Apple now requires all apps submitted to its App Store to support NAT64/DNS64, but one issue with NAT64 is that it does not support protocols that embed IPv4 literal addresses such as SIP, FTP and Skype. A number of existing applications also reference IPv4-specific APIs or fail to use Fully Qualified Domain Names (FQDNs) to specify remote hosts, so 464XLAT (as defined in RFC 6877) was devised to convert IPv4 packets into IPv6 packets that can be sent to a NAT64 gateway.

This effectively allows IPv4-only applications to be used on an IPv6-only network, and therefore dual-stack support is unnecessary and additional IPv4 addresses are not required. 464XLAT is supported by Android (from version 4.3), Windows Phone (from version 8.1), and Windows 10 (from version 1703).

Figure 1: The input field of the NAT64 checker tool

A benefit of NAT64 is that should it be possible to reach a target destination over IPv6, and IPv6 packets can then be transmitted directly without needing to use the NAT64 gateway, thus obtaining performance benefits. As more hosts, servers, and intermediate networks support IPv6 natively, IPv6 traffic will automatically be routed end-to-end and the use of NAT64 gateways will gradually decline.

Nevertheless, there are still some pitfalls to be aware of when deploying IPv6 and NAT64/DNS64 in real life. Some common problems include misconfigured AAAA records in the DNS, servers not supporting IPv6, firewalls that are not IPv6 aware, server modules inadequately or not supporting IPv6, hard-coded IPv4 addresses in web pages or scripts, URLs referencing IPv4 addresses, and so on…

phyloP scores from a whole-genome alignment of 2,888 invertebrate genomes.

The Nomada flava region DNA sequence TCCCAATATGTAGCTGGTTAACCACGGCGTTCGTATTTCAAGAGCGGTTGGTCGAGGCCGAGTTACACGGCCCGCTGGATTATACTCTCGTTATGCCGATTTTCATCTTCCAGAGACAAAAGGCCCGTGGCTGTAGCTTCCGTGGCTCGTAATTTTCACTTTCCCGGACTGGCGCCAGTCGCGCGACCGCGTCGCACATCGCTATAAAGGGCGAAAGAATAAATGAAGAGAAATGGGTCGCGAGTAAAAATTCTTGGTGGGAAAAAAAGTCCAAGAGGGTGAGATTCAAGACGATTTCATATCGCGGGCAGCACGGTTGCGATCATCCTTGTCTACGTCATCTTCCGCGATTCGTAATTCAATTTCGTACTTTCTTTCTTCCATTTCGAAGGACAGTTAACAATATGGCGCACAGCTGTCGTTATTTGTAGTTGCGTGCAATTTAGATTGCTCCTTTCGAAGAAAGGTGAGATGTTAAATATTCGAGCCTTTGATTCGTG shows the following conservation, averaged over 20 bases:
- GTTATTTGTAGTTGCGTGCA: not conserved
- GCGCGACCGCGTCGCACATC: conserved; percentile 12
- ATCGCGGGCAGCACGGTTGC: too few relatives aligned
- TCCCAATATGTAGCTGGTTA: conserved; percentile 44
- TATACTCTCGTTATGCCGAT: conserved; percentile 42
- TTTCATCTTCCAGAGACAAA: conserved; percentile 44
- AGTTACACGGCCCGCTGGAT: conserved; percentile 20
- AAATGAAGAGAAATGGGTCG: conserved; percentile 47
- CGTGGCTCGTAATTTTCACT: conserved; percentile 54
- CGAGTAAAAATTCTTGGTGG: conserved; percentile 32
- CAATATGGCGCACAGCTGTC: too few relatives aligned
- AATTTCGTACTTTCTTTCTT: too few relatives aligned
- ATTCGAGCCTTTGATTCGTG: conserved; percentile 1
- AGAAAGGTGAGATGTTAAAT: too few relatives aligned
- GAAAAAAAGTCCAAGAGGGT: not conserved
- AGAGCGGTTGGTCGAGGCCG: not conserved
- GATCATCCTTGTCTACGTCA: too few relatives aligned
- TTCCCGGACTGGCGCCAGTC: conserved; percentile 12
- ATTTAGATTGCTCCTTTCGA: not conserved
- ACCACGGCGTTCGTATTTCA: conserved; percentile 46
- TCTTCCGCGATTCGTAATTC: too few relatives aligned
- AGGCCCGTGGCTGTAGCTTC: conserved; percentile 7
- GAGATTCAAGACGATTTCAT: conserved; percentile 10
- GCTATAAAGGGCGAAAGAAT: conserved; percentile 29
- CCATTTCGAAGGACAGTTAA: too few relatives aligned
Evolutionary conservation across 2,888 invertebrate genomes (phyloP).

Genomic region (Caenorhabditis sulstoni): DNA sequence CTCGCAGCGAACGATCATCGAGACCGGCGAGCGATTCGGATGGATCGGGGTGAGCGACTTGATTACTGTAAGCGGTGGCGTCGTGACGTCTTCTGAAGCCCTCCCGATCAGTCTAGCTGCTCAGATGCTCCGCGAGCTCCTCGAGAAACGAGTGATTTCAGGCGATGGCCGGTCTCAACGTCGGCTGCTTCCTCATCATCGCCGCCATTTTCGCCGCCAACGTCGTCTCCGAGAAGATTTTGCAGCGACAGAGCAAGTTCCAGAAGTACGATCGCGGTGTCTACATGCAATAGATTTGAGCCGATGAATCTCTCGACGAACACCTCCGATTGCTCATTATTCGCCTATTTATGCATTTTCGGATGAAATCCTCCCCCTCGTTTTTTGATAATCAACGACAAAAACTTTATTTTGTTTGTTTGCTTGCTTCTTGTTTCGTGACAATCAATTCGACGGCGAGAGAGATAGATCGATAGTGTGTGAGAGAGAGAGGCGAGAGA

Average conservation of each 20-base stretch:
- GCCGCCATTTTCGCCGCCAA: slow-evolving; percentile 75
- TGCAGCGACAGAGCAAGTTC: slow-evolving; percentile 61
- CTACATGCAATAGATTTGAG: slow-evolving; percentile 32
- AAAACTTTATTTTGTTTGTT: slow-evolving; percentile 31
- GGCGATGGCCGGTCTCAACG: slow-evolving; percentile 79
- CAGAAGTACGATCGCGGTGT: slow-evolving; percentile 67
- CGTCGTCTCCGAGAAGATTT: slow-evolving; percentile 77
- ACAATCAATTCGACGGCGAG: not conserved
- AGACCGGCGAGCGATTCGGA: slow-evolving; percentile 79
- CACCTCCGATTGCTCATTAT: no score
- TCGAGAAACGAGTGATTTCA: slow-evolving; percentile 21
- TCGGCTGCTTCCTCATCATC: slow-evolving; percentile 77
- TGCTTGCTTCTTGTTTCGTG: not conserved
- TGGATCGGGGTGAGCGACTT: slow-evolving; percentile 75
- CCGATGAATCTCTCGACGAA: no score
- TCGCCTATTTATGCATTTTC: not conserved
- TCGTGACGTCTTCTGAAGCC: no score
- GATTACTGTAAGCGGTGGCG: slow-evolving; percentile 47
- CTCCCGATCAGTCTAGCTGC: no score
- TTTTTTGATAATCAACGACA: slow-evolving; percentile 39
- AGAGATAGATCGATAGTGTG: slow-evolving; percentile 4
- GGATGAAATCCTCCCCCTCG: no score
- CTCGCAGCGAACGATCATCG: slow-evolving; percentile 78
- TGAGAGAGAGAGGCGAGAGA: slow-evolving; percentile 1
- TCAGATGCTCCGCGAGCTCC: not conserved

This means that even if a user is able to physically access a website via IPv4, IPv6, and/or NAT64, the content can be displayed differently in each case.

The Internet Society has therefore sponsored Go6, SJM Steffann, and Simply Understand to develop the NAT64check tool. This allows you to enter the URL of a particular website, and run tests over IPv4, IPv6, and NAT64 to check whether the website is actually reachable in each case, whether identical web pages are returned, and whether all the resources — such as images, stylesheets, and scripts — load correctly. This is reflected by a percentage score based on a number of parameters that reflect the IPv6-compliance of the website, along with a comparison of response times and whether there are any Path MTU Discovery issues.